Macad|3D uses C# as the primary language for writing scripts. You can use any language targeting the .Net framework by pre-compiling an assembly and referencing this assembly inside your script.
Instead of providing an abstract API on top of the internal classes, scripts are referencing the Macad|3D assemblies and using the same API Macad|3D is using internally. However, you should try to keep at the documented classes and functions, as all other interfaces are subject to change in further development.
Scripts are compiled at run-time and loaded into the context of the main application. That means they cannot be unloaded. If a script or it's referenced code files are changed, they are compiled into a new assembly again, which is referenced instead. Doing this very often will increase memory usage, so the application should be restarted from time to time when developing scripts.
Since scripts run in the context of the main application, debugging scripts is very easy. Just attach the debugger to the running Macad|3D process, set breakpoints in your script, and run it.
Scripts are built using the common Roslyn C# Scripting format, which is supported by many editors out of the box (e.b. Visual Studio Code). Source files do not need to contain any class or namespace declaration, just write the code. Classes or functions can be declared and used as they were an inner part of your script class. All scripts are derived from InteractiveScriptContext class and can access it's members directly.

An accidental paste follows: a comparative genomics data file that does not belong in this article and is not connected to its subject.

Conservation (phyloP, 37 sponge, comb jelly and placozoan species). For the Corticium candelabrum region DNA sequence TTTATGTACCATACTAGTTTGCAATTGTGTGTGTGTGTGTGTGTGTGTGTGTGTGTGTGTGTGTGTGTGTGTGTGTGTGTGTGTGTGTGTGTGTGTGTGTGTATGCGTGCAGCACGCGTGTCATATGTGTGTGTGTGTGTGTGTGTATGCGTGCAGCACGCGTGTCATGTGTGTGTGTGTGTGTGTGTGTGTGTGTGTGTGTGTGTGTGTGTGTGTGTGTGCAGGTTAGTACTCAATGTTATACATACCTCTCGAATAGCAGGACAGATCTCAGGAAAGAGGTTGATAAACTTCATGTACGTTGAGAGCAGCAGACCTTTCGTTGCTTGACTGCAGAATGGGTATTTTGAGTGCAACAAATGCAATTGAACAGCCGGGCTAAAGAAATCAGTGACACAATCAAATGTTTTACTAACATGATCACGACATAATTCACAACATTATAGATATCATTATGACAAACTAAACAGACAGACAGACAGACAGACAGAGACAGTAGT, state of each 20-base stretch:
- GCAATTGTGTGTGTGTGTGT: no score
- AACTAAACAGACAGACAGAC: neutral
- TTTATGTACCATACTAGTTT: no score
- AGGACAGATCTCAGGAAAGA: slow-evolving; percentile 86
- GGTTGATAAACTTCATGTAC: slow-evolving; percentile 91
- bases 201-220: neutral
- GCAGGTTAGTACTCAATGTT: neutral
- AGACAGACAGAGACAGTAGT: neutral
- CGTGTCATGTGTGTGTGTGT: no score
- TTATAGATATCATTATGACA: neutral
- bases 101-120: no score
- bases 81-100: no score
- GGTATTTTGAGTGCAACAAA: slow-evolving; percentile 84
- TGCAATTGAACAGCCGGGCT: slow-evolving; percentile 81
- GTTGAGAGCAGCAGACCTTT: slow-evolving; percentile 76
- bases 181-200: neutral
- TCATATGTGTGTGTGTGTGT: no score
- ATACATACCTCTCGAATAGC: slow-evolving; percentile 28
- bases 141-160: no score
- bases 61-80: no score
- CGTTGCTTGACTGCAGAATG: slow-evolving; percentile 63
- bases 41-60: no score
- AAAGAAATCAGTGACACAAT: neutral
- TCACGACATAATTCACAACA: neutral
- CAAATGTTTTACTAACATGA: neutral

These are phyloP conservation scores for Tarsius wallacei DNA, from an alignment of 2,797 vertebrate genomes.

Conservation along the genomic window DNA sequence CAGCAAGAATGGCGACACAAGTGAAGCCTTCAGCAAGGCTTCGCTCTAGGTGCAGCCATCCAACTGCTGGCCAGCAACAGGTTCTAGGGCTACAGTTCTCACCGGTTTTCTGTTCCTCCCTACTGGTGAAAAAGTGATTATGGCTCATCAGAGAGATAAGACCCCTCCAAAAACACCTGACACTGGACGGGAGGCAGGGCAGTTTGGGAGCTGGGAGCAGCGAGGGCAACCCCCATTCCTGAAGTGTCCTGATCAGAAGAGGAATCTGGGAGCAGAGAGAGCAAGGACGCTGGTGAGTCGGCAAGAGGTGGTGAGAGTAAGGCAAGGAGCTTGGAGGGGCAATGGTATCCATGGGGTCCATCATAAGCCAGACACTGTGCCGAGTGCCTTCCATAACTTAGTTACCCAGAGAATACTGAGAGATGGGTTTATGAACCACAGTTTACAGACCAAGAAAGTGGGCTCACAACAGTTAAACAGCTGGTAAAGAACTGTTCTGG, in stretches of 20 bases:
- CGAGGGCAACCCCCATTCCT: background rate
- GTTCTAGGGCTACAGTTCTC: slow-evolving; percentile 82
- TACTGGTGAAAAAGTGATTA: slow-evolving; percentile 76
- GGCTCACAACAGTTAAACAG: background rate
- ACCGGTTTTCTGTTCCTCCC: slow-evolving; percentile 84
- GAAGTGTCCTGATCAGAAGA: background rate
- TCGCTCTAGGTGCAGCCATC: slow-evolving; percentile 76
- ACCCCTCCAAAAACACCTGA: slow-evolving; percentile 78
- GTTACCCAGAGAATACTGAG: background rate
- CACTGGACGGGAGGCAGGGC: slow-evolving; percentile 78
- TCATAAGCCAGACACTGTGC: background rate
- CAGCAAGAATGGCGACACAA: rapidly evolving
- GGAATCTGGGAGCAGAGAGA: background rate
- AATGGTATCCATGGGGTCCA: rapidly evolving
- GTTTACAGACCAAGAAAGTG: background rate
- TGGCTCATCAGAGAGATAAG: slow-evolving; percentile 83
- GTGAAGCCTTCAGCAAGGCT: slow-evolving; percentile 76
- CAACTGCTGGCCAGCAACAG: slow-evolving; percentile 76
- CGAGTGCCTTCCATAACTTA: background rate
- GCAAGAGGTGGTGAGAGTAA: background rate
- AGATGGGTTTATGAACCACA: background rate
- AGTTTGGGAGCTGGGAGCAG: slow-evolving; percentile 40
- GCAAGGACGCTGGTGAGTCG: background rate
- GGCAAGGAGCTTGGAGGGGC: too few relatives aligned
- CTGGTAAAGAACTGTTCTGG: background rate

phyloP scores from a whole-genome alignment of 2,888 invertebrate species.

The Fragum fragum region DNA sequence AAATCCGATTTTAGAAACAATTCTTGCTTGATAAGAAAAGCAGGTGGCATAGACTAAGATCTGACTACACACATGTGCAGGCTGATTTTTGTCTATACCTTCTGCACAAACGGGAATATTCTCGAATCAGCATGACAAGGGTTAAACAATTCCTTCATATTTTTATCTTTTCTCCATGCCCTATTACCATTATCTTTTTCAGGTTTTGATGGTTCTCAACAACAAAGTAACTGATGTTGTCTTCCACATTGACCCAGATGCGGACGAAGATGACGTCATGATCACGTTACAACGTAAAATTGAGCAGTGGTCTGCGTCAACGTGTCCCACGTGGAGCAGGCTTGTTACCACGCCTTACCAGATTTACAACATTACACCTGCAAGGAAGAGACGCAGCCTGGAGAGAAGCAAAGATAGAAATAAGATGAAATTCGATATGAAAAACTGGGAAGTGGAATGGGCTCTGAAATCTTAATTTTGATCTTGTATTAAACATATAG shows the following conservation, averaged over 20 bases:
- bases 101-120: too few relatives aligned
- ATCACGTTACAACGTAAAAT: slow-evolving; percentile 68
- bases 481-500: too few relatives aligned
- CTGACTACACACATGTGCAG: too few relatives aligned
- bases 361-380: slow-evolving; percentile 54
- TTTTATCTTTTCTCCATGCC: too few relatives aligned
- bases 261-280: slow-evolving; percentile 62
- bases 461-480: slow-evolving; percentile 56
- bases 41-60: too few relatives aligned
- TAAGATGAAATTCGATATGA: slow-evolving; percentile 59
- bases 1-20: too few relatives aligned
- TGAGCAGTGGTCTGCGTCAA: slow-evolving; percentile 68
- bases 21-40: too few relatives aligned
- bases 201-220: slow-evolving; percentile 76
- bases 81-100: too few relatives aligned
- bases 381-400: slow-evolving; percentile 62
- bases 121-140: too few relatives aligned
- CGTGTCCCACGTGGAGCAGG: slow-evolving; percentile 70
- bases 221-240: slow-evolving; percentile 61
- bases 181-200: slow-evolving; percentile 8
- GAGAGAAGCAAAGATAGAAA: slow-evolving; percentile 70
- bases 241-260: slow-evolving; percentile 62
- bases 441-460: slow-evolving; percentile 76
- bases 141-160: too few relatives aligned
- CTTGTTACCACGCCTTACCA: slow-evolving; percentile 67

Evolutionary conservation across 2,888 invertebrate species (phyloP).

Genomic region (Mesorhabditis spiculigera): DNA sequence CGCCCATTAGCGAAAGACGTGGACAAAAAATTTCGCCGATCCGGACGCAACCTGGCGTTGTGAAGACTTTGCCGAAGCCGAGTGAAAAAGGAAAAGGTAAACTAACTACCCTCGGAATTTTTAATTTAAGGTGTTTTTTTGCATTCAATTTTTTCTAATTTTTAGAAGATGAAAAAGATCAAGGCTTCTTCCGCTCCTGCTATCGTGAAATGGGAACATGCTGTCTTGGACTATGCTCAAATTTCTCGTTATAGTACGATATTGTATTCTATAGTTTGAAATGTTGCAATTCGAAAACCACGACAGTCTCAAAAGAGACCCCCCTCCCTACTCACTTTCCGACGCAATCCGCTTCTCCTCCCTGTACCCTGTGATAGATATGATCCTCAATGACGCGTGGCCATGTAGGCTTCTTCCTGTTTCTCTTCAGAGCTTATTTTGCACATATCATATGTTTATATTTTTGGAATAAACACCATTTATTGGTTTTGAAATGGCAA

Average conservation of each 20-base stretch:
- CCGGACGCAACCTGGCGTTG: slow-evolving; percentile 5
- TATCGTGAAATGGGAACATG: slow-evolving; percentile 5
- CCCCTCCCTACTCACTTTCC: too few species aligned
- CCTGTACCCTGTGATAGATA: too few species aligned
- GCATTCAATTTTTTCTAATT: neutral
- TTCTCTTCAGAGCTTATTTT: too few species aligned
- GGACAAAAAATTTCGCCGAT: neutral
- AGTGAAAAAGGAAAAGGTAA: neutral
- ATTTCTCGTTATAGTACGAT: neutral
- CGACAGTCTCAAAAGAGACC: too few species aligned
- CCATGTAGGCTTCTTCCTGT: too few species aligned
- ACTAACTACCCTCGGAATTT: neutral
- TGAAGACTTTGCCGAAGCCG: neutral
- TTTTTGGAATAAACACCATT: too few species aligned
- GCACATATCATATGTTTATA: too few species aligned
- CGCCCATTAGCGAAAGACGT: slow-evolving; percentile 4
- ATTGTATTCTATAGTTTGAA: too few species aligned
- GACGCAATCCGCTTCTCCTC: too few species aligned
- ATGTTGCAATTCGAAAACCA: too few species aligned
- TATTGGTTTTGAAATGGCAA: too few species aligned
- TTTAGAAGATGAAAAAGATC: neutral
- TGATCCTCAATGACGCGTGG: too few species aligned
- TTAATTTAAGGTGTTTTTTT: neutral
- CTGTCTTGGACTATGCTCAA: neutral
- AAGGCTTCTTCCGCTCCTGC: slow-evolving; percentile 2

If you want to write an extension script, you can register your extensions at the entry code, and use classes to encapsulate functionality.
The following script shows the minimum code to start with, writing Hello World! to the Macad|3D log.
Scripts are based on a single code file in the first place, with some referenced assemblies and imported namespaces by default. When scripts are getting more complex, or need to reference other assemblies, it will need to ask the compiler to include more code files or references to other assemblies. This is done using a preprocessor, which evaluates commands embedded in comment lines preceding the first code line.
Additional source files can be included by adding the line #load MyAdditionalSource.csx at the beginning of the source file. The additional file is compiled into the same assembly and can be referenced by all other files. The file path must be relative to the current file. The additional file is also processed by the preprocessor, so file importing can be cascaded.
To add referenced assemblies, add the line #r MyAdditionalAssembly.dll at the beginning of the source file.
The referenced assemblies will be searched in the following paths:
Directory of the script
Directory of the Macad|3D application
Global Assembly Cache
The API of Macad|3D will be enhanced and may also change with newer versions. If your script is concerned by a change or enhancement and you want to deal with multiple versions, you can use standard preprocessor directives to distinguish the version on code level. The directives need to follow the following format:
#if version >= 2.0
// Code for major version 2 (and newer)
#elif version == 1.1
// Code for version 1.1
// Code for all others
The API of Macad|3D is not really documented yet. To get a starting point for writing scripts, a couple of example scripts demonstrating some typical use cases are provided in this user guide. These examples have a basic documentation, and show how to interact with various parts of the application.